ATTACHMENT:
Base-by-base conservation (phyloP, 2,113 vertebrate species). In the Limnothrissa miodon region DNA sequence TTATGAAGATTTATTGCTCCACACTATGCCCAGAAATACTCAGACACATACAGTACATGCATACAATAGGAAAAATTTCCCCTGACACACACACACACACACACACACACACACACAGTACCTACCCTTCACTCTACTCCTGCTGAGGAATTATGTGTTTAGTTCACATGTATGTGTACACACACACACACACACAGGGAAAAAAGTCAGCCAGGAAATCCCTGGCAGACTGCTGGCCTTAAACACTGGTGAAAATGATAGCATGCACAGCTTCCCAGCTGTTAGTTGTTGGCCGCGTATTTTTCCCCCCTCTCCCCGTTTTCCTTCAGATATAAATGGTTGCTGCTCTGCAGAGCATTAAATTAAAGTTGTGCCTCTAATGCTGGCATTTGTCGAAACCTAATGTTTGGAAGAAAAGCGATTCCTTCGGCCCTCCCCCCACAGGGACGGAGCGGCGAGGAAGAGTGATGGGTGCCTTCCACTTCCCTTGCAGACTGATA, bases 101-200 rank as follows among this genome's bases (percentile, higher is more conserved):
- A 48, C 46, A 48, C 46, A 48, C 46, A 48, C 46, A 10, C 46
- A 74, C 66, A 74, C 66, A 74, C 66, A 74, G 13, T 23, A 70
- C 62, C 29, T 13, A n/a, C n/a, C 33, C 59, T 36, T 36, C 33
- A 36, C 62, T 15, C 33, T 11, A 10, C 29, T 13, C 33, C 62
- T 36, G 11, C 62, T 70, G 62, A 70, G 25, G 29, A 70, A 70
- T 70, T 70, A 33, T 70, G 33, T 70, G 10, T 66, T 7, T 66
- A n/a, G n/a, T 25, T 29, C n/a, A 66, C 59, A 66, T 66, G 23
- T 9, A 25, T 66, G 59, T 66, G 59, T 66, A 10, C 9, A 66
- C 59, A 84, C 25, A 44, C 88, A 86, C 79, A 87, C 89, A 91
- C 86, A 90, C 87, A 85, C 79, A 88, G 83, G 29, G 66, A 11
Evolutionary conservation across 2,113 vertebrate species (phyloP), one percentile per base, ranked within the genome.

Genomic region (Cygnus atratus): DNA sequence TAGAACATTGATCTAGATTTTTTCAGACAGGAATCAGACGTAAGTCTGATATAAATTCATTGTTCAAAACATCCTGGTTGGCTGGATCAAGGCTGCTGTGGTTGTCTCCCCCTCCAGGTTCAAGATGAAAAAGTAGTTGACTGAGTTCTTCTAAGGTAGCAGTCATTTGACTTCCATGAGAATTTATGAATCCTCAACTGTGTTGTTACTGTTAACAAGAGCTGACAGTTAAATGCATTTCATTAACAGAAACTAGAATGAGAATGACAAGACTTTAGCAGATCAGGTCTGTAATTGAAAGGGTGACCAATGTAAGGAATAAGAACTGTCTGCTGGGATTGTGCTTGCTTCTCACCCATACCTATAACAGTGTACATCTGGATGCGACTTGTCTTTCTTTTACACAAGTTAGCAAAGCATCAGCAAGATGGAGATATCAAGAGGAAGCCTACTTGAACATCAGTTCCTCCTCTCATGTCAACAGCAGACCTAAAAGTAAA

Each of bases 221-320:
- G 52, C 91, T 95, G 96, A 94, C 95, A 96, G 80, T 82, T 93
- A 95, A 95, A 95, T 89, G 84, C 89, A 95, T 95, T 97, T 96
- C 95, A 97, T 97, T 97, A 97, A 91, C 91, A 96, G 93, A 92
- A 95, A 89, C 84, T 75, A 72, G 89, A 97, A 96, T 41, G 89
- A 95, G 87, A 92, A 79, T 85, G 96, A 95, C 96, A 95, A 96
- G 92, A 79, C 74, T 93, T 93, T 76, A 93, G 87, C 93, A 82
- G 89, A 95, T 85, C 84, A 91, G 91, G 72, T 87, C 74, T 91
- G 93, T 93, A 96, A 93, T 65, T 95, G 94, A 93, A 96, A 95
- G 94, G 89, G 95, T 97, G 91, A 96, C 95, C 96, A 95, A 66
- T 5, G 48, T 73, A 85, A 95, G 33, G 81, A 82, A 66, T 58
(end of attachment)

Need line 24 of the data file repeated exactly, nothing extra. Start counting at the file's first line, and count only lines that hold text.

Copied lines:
- T 5, G 48, T 73, A 85, A 95, G 33, G 81, A 82, A 66, T 58